The rest of the film follows Manita’s pregnancy as it progresses and the tensions developing within Sofia’s family as the children realise that their father is never coming home. While the characters suffer various and often tragic personal setbacks, a second narrative becomes more and more obvious: the film shows the stark contrasts between the lives of the wealthy in their clean, orderly neighbourhoods and the tastefully designed city districts they frequent, and the lives of the very poor in the slum outskirts of the city. Characters make remarks about government rural clearances and take-overs of peasant farms which are given to rich landowners or private companies. One theme in the film is the insidious influence of the United States in Mexican society in the movies Manita watches in the cinema or on television, and in the presence of the CIA agent overseeing Fermin and other martial arts trainees at the session. The intrusion of politics and other dark forces that neither Manita nor Fermin understands comes quite late in the film when, while shopping for a baby’s cot with Sofia’s mother, Manita is caught up in the Corpus Christi massacre that followed a university student demonstration demanding political freedoms for workers and peasants, and reforms in education that would benefit the poor and the indigenous people especially. The martial arts training that Fermin has been taking is now revealed as paramilitary training under the umbrella of fascistic group Los Halcones directed by Mexican security forces and the CIA.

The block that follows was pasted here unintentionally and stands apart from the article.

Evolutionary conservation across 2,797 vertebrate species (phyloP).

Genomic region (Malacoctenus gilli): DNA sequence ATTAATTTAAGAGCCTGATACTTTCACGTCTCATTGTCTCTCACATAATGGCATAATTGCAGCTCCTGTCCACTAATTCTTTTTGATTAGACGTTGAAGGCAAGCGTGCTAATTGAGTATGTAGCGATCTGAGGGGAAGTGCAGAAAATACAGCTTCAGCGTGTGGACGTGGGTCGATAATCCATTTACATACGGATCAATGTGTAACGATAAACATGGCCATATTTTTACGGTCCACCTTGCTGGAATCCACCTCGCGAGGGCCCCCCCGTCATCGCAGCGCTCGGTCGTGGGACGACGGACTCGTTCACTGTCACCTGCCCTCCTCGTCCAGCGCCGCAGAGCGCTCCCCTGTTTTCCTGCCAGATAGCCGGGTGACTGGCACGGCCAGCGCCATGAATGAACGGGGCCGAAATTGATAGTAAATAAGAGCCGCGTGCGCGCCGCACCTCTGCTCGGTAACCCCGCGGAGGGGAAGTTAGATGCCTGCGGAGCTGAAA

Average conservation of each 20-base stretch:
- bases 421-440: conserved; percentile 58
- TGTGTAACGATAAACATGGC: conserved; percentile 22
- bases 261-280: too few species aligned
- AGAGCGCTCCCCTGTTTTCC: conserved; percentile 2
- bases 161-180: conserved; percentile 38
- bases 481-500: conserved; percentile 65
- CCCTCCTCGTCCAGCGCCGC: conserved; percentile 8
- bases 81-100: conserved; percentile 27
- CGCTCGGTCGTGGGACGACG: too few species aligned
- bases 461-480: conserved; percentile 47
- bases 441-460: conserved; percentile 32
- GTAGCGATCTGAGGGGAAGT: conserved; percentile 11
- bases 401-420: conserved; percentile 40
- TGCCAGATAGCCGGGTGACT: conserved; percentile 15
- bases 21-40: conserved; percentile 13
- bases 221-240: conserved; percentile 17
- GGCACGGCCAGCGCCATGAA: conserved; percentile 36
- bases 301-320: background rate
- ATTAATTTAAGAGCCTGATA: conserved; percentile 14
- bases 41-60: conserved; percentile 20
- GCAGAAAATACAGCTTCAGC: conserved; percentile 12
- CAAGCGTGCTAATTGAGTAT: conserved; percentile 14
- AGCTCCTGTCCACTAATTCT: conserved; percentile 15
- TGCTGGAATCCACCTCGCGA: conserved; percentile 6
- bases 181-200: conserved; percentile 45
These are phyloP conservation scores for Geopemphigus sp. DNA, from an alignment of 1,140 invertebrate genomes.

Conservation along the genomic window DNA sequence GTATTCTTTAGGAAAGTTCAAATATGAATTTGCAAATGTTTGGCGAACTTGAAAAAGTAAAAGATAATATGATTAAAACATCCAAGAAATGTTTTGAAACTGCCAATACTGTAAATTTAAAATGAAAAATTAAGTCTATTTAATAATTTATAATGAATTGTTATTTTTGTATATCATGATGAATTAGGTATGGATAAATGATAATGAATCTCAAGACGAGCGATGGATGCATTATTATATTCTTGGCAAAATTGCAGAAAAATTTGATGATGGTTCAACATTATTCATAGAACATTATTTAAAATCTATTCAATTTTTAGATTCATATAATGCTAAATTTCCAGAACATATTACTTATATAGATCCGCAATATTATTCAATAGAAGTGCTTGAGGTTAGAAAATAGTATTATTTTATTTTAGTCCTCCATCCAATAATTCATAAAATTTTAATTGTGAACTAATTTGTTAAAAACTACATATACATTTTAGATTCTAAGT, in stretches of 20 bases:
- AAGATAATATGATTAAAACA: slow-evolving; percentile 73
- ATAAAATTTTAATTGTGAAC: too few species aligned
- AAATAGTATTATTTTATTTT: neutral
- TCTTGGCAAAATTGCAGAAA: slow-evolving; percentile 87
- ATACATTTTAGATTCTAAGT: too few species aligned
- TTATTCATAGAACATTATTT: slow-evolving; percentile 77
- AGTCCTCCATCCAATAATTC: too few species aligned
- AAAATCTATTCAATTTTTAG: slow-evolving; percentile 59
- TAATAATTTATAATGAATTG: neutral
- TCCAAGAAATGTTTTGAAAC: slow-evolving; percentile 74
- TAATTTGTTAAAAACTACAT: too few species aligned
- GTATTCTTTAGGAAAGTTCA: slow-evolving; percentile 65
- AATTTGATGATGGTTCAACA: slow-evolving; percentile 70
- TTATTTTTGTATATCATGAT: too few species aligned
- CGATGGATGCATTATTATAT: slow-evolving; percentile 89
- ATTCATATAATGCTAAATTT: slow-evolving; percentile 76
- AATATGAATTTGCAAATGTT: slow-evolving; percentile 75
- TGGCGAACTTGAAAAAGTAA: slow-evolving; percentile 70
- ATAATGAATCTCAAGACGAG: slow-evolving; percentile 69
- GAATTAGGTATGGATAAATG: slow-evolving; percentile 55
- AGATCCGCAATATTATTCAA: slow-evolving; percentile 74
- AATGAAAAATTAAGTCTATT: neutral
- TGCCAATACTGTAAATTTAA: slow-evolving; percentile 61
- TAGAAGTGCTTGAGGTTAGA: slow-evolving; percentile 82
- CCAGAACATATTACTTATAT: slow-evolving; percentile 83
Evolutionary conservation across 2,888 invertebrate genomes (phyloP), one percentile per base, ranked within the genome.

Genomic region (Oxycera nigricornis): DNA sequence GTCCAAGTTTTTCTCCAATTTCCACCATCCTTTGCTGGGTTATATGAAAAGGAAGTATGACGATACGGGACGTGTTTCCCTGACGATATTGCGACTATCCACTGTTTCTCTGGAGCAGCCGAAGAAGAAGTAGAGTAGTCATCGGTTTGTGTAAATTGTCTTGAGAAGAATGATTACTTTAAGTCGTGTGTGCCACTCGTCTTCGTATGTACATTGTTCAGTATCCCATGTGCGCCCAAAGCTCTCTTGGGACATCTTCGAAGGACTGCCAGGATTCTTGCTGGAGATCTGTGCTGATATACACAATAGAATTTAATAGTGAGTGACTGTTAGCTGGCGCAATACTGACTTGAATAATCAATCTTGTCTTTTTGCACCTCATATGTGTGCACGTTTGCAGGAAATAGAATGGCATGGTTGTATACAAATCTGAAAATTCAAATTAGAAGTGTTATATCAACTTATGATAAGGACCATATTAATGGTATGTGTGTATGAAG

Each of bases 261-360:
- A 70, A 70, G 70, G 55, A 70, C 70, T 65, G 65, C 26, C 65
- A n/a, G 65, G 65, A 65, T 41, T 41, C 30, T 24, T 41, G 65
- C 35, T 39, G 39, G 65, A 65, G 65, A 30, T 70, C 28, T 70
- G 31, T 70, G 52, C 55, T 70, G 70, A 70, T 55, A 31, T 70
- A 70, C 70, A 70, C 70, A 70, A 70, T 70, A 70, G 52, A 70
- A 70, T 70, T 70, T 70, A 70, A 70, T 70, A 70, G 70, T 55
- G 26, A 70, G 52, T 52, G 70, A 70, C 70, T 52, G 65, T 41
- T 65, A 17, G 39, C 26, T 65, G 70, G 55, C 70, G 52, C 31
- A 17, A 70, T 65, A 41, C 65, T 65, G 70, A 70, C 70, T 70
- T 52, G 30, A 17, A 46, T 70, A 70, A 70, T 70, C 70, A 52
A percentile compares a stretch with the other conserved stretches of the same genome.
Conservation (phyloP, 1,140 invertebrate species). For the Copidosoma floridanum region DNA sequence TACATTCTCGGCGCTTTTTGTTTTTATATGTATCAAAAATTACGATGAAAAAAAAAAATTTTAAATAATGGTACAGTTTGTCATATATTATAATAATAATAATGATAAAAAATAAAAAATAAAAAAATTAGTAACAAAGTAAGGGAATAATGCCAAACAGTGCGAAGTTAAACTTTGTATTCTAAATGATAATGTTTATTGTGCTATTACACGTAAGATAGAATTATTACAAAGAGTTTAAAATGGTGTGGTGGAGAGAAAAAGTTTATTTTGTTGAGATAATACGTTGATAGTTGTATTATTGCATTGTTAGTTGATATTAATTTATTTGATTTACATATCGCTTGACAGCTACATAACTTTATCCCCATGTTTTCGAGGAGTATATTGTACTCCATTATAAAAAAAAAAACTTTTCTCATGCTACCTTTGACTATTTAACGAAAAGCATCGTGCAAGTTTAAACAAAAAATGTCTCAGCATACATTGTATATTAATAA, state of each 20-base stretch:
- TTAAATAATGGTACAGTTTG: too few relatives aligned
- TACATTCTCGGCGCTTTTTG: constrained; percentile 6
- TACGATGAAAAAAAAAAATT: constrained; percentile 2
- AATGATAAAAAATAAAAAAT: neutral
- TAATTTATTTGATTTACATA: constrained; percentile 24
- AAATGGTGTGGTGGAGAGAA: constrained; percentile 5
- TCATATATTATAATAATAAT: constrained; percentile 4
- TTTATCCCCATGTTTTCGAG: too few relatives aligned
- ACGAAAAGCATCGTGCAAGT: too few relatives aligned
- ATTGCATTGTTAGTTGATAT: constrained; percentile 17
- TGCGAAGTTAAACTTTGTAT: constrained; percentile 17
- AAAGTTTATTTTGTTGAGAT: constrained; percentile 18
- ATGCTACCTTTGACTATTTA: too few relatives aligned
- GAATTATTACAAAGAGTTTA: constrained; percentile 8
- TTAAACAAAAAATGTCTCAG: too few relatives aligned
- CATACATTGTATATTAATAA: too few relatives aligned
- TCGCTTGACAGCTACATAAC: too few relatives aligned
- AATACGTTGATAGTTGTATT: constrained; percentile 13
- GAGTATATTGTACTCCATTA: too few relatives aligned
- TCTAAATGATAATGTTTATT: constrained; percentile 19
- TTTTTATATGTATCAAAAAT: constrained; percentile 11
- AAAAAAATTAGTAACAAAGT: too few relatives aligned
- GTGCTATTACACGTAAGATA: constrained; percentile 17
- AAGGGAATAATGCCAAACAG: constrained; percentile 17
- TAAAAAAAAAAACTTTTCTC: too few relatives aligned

The film is crammed with various technical, visual and narrative devices and themes which are not drawn out and elaborated on in much detail. The men in this film seem unwilling to accept their responsibilities to their families in a traditionally patriarchal society. Women have to shoulder the burden of caring for children and maintaining the family unit under much political and social pressures. Cycles of birth and death revolve continuously in the film to the extent where the mere presence of water – especially flowing water – instantly signals to the audience to get ready for signs of birth or Christ-like resurrection. Indigenous people lose lands that have been theirs for hundreds, perhaps thousands, of years to the government and the local and foreign elites who control it; these people, like Manita, must go to the overcrowded cities to find low-paid and physically arduous work.